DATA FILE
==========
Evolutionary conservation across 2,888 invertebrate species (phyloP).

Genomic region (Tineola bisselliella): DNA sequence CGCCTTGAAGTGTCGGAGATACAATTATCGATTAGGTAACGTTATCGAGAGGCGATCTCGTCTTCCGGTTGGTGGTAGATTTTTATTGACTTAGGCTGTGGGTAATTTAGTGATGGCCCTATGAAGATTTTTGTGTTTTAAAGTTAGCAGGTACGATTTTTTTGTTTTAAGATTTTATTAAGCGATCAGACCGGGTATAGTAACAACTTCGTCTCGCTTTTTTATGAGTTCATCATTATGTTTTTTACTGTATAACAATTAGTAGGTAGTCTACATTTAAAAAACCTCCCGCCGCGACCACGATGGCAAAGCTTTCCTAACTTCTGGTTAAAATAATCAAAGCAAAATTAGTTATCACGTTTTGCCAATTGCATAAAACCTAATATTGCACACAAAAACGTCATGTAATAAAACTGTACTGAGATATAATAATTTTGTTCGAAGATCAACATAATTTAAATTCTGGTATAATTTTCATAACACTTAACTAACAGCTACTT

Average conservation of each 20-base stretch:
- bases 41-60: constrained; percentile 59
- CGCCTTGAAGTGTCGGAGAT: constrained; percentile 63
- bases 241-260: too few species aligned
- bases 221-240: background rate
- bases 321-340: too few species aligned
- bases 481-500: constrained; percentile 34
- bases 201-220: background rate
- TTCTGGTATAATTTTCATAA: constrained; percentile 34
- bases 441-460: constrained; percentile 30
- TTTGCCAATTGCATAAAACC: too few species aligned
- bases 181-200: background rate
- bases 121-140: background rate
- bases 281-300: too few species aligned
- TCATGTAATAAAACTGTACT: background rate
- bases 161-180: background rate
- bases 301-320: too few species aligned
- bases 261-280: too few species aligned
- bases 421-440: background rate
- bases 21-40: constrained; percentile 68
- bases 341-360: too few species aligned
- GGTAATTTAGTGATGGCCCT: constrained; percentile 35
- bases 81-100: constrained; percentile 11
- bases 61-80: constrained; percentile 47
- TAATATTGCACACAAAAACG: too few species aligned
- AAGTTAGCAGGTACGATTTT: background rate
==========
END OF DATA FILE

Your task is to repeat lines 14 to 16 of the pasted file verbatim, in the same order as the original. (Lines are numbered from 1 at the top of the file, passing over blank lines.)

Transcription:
- bases 181-200: background rate
- bases 121-140: background rate
- bases 281-300: too few species aligned